“We are a college that prides itself in our discoveries, both in the laboratory and in the classroom, and I cannot imagine a better space for our students and faculty to continue that tradition,” said Jan Nerger, dean of the College of Natural Sciences. “We worked hard to design and create a space that encourages and inspires learning on all fronts, and I am thrilled to see this incredible building come to fruition.”
The four-story, LEED Gold-certified structure will house the entire department, including all of its research labs, special collections used for teaching, and faculty offices. A large portion of the building is also dedicated to updated classrooms, teaching labs, student common spaces, advising and tutoring offices, and study rooms.
“It’s designed to foster more interaction,” said Mike Antolin, professor and chair of the Department of Biology, “and it has the flexibility to be able to meet unanticipated future needs.”
The 155,000 square-foot, $70 million building was funded in large part by the University Facility Fee Advisory Board, a group of students who determine the allocation of the student facility fee. Inspired by this funding, the department wanted to make the building “people-friendly and individual-friendly,” said biology Professor Joe von Fischer. “There’s light, there’s comfortable seating. It’s user-friendly.”
The biology department is the largest in the College of Natural Sciences, with more than 1,400 undergraduates studying in the biological science or zoology majors. More than 60 percent of all CSU undergraduates take a class in the department. No matter what a student is studying, said Associate Professor Rachel Mueller, “We made the space of the building to feel creative,” to allow students “to ask their own questions” and foster a sense of wonder.
The new building has opened up more opportunities for hands-on laboratory work for undergraduate students, both in class and in working with faculty members on their research. Even for those who are not working in a lab, they are able to see research happening firsthand. The “science on display” design of the building allows a view into the labs from the hallways through glass panels. “After living in a largely windowless building, we’ve gone a little crazy with windows,” Antolin joked.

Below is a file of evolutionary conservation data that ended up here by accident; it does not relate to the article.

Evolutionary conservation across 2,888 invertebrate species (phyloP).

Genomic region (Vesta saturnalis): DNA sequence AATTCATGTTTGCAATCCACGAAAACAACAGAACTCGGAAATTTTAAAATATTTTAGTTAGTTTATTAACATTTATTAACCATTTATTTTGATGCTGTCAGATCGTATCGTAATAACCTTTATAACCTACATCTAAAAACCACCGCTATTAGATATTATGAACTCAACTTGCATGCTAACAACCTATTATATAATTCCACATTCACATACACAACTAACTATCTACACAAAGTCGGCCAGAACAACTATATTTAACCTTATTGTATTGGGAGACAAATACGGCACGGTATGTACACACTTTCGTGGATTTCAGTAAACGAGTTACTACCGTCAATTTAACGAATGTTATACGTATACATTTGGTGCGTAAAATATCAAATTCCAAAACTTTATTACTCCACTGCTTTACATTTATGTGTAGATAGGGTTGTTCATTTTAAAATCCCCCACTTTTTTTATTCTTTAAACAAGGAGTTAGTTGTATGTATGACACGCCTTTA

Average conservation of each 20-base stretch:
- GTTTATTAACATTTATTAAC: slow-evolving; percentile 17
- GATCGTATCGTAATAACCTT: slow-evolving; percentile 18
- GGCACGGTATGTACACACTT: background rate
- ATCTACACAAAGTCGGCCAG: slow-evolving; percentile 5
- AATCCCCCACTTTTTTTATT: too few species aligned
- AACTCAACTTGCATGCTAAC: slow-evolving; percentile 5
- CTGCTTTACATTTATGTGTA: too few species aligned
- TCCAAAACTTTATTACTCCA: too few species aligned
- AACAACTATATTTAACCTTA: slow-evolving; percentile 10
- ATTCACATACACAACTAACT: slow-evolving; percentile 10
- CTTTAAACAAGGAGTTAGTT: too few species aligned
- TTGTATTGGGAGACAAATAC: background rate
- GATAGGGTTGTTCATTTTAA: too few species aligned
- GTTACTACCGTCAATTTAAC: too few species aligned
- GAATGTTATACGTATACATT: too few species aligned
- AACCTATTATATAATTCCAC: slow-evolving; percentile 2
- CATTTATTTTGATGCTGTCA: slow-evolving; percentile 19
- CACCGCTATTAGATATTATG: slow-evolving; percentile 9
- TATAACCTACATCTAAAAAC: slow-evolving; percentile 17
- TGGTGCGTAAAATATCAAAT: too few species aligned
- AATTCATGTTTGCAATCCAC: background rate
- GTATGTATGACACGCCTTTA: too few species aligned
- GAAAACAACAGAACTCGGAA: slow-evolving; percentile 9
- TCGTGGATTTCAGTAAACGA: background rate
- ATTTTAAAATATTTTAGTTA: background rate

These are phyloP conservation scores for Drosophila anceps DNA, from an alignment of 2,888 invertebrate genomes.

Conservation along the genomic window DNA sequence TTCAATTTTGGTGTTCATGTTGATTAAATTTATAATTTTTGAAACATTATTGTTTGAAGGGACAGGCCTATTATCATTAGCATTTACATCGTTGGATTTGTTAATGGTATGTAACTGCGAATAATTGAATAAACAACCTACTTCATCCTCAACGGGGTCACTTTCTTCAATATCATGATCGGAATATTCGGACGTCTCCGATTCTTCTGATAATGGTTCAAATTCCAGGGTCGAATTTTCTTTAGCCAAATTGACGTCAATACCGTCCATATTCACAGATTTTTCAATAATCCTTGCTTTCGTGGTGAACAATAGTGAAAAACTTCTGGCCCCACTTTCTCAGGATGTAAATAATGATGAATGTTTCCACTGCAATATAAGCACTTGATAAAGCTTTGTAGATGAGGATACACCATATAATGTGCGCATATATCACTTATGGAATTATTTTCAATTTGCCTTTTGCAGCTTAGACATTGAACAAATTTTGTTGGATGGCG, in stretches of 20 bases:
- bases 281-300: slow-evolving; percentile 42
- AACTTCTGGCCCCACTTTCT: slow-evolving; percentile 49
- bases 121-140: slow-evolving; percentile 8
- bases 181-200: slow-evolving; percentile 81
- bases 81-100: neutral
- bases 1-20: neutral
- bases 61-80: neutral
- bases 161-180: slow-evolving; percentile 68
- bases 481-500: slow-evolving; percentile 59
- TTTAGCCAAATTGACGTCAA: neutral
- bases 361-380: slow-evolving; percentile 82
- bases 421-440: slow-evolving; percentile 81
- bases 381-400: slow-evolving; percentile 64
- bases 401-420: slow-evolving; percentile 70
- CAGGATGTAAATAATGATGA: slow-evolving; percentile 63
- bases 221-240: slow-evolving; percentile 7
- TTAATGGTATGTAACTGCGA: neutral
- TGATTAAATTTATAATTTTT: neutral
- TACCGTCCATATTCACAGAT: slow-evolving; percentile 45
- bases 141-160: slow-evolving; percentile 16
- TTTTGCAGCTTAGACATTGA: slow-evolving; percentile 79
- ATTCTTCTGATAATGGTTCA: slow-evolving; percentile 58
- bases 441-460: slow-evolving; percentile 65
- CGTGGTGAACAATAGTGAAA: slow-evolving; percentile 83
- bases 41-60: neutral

One of the most striking features inside the new building is the addition of interpretive science displays throughout the first floor. “We wanted it to be a uniquely biology building, to help students feel a connection to the word they’re studying,” said Mueller, who worked closely with the designer of the displays, Studio Tectonic, which works with museums all over the world.
Additional features of the new building lie hidden in its infrastructure. “Even though the building looks fancy, we constantly looked for ways to economize and make the most of student fees,” said von Fischer. For example, by combining laboratory space, they could centralize plumbing, ventilation, and drains, which created significant savings. The energy efficiency of the structure also means it will cost less to run day to day.
And the building’s assets don’t end with the exterior walls. The structure also includes a large second-level plaza, designed for outdoor gatherings and studying – complete with power outlets. Around the building, the department worked to design landscaping that features native plants and a strategic storm water collection zone.
Learn more about this new addition to CSU’s campus from Chair of the Department of Biology Professor Mike Antolin. And see how the building will serve as a launching point for discovery for generations of students and scientists to come.